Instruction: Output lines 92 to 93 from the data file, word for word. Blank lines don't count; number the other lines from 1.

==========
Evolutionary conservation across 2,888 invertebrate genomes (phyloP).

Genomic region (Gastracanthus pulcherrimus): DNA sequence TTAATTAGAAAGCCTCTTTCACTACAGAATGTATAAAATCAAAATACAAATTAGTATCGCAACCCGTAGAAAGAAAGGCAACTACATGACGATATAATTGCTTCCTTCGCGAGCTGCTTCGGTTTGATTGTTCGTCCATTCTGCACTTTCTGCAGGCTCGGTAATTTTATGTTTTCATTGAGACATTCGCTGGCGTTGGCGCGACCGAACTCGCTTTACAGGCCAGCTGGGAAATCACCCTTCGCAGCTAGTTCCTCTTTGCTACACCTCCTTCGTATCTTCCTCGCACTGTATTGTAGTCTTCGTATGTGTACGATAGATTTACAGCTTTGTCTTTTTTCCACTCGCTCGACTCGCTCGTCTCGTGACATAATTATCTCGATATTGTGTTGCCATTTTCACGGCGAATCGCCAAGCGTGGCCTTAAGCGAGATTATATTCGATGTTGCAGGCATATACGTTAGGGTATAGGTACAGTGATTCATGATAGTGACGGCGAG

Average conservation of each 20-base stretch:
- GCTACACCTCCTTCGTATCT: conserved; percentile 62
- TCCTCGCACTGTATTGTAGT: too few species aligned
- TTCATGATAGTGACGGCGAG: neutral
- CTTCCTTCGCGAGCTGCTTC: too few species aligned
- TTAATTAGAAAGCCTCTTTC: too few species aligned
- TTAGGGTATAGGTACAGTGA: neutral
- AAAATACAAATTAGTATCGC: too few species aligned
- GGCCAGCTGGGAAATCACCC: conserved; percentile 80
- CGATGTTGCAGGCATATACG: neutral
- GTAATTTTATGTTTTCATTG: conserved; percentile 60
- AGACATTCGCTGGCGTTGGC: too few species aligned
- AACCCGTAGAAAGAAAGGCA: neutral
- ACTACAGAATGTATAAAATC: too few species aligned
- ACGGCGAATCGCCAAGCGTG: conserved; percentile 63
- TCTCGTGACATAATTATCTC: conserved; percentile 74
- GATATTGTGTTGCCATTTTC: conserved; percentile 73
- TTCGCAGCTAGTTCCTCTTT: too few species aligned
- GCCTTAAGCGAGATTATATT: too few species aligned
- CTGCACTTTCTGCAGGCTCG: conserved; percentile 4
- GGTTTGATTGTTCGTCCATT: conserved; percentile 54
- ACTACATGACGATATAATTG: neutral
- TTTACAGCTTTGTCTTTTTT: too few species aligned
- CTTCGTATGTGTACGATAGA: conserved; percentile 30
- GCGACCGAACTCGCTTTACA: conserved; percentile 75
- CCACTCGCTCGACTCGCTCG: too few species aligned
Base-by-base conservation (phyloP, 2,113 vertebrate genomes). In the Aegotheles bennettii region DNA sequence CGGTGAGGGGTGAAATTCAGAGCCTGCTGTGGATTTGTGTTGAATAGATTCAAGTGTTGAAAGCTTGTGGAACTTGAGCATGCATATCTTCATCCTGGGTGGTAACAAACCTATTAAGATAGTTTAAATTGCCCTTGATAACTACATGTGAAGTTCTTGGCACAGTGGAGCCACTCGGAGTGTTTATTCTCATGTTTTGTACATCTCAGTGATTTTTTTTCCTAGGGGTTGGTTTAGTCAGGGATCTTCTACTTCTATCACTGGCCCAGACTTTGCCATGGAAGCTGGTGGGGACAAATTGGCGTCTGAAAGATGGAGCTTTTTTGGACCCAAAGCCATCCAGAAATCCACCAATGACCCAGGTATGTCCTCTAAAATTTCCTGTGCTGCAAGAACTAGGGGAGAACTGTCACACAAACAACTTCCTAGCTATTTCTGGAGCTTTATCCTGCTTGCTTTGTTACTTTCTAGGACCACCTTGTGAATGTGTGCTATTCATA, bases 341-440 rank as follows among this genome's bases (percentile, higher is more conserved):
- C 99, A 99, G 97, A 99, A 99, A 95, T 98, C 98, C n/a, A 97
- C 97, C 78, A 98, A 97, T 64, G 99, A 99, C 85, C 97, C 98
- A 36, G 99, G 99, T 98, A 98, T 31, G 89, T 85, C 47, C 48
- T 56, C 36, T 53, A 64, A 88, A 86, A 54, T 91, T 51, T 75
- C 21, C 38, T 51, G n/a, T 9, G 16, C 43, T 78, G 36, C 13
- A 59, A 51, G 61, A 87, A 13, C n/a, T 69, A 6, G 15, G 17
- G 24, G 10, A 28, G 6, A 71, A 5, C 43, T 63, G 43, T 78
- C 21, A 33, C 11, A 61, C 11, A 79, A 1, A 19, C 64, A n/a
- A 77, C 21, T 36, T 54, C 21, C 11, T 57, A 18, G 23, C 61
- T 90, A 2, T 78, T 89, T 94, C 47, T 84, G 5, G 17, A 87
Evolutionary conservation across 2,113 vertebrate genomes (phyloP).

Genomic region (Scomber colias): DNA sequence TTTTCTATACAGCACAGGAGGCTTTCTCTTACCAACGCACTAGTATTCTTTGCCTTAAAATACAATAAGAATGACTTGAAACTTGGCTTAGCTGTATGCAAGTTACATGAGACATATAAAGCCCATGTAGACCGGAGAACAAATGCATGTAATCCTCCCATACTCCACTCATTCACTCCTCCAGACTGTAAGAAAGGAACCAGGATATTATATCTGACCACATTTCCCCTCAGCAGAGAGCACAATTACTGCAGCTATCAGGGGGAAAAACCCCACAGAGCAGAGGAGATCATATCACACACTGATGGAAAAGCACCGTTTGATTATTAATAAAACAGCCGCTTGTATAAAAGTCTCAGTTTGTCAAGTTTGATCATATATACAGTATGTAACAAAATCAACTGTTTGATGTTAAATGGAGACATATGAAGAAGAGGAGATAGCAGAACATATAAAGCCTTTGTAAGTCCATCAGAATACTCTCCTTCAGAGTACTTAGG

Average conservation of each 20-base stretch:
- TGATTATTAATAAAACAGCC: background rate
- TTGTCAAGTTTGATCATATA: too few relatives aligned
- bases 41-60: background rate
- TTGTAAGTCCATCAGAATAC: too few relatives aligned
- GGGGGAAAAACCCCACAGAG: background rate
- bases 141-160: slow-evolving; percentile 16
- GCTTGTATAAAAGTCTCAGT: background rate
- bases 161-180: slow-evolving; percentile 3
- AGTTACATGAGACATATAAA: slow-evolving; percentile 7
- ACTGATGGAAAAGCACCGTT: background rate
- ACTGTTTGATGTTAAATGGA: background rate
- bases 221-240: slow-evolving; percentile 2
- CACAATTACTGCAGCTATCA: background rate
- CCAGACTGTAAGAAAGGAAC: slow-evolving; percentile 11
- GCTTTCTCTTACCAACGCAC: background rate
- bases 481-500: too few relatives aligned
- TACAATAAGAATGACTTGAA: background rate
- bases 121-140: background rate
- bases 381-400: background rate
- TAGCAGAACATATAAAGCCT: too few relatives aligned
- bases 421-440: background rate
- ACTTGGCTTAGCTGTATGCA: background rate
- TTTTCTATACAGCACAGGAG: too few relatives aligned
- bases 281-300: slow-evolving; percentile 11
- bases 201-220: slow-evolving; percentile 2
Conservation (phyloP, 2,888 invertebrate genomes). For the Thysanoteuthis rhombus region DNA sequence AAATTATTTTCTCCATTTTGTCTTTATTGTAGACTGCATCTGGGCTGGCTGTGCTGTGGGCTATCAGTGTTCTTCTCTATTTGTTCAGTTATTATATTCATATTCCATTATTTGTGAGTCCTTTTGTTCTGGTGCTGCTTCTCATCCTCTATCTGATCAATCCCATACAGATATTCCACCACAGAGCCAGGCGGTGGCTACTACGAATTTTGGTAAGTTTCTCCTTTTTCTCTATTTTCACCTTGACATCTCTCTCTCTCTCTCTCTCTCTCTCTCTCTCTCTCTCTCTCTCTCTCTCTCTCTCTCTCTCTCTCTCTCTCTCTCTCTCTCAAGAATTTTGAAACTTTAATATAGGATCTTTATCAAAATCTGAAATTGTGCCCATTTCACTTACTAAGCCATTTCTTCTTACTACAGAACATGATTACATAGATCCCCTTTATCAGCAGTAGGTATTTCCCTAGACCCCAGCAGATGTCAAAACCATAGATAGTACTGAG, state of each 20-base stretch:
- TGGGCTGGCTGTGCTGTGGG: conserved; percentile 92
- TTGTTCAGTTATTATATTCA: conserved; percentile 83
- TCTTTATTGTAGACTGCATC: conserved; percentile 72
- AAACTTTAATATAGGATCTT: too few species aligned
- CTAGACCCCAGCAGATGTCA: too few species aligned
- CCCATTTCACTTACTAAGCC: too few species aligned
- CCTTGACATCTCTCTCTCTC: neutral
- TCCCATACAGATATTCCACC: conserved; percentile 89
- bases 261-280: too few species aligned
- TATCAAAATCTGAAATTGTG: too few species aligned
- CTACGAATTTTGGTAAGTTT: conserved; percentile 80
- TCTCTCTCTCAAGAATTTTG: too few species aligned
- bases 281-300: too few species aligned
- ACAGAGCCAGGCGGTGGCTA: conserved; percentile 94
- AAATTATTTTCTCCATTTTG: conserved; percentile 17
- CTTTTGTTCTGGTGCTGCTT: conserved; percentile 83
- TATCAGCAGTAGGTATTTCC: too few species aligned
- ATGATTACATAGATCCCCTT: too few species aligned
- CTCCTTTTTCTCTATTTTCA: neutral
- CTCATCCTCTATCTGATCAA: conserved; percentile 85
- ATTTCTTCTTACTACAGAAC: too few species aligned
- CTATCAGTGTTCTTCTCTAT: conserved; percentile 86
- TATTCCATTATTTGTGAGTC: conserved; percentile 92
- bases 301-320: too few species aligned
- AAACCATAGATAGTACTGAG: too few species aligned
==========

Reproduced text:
- bases 301-320: too few species aligned
- AAACCATAGATAGTACTGAG: too few species aligned